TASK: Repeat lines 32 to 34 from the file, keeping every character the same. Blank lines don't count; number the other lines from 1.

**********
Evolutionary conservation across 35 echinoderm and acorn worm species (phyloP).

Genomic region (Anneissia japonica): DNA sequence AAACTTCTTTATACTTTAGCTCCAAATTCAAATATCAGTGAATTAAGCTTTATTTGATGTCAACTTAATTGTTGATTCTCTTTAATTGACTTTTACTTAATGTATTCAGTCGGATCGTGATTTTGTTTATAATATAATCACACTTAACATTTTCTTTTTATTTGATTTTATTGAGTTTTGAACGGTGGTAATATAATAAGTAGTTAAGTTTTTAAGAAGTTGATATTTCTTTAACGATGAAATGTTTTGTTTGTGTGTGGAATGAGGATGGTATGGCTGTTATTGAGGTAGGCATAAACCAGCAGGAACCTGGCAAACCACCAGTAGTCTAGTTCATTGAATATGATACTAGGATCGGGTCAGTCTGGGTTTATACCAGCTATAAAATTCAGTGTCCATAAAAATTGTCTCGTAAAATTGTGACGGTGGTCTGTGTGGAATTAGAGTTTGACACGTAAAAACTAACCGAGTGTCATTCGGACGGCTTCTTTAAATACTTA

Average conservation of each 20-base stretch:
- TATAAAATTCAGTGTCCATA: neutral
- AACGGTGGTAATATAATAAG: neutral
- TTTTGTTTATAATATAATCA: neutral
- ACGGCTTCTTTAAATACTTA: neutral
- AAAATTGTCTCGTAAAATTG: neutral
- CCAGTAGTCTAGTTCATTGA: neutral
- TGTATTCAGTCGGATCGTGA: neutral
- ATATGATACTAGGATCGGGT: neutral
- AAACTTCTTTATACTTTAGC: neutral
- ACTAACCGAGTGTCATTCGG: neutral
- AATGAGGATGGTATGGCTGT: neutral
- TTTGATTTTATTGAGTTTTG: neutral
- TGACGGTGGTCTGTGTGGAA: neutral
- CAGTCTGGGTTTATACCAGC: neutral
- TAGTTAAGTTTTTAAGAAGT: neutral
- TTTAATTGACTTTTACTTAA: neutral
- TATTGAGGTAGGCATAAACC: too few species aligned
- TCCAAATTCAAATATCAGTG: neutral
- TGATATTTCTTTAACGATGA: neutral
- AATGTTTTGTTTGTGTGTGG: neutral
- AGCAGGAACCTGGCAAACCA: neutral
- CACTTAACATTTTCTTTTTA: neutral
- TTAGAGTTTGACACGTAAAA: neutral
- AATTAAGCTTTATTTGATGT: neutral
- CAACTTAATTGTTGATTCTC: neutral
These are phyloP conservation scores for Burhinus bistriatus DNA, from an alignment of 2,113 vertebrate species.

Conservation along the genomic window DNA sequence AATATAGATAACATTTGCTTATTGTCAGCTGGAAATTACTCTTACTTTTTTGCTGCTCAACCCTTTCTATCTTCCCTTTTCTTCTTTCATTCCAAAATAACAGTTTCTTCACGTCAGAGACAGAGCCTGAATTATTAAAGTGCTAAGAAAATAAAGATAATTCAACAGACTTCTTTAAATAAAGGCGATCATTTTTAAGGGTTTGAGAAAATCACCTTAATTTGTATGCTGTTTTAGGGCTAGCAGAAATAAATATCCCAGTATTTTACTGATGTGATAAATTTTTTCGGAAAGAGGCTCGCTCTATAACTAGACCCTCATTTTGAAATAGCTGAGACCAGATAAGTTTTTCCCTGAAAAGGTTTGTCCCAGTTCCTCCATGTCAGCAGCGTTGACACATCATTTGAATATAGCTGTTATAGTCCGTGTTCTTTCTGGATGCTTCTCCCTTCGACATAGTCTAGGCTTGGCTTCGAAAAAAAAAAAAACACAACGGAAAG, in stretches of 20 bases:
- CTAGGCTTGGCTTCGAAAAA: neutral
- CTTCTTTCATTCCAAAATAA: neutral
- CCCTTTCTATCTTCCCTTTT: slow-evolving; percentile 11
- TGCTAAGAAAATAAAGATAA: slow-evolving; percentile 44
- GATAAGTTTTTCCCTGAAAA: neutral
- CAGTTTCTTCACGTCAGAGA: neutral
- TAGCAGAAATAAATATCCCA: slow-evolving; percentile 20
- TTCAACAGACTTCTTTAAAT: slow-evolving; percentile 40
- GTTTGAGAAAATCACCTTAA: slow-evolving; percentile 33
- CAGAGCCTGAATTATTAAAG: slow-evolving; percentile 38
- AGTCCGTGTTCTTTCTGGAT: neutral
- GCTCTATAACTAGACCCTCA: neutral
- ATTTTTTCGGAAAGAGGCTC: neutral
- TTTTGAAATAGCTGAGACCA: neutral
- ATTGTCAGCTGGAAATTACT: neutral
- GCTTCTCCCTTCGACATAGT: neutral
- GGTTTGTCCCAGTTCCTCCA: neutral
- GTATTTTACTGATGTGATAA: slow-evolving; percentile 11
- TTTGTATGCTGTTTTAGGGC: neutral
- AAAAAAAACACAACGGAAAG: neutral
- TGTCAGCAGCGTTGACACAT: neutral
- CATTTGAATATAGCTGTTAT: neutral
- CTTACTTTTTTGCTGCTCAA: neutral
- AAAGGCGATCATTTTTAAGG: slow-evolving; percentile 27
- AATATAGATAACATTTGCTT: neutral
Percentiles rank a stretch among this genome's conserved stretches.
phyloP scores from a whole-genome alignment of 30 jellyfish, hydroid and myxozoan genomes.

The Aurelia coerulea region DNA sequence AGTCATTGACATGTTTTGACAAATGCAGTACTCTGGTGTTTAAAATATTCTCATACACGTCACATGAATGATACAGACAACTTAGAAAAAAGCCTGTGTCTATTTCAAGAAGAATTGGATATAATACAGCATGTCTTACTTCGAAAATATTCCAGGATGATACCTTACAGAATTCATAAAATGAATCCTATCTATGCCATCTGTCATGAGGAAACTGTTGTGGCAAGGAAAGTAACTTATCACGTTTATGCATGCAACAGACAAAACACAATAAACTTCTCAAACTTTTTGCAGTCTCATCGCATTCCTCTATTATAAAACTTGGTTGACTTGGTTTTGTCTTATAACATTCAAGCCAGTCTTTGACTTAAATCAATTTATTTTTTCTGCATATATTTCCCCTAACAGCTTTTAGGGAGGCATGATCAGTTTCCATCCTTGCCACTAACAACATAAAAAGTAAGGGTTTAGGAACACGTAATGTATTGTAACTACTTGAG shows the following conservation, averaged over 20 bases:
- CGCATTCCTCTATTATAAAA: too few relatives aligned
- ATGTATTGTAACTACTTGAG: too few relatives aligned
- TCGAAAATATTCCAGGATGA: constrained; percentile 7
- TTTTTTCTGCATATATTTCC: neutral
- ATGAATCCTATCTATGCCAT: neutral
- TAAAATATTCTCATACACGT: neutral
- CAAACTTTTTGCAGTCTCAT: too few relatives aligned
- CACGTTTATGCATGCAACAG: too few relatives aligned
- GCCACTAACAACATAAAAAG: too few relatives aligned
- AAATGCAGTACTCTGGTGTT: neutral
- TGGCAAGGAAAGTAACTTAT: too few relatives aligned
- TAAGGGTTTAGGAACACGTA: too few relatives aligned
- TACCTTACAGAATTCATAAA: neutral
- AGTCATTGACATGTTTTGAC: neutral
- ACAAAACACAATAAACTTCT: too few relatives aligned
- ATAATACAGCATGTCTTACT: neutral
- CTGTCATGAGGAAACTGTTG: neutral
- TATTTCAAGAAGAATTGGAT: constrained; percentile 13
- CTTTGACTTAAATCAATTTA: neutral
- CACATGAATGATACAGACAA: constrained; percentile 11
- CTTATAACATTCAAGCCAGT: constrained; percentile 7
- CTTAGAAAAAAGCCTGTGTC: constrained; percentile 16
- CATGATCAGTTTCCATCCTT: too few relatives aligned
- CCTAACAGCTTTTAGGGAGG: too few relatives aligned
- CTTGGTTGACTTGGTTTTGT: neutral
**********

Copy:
- CTTCTTTCATTCCAAAATAA: neutral
- CCCTTTCTATCTTCCCTTTT: slow-evolving; percentile 11
- TGCTAAGAAAATAAAGATAA: slow-evolving; percentile 44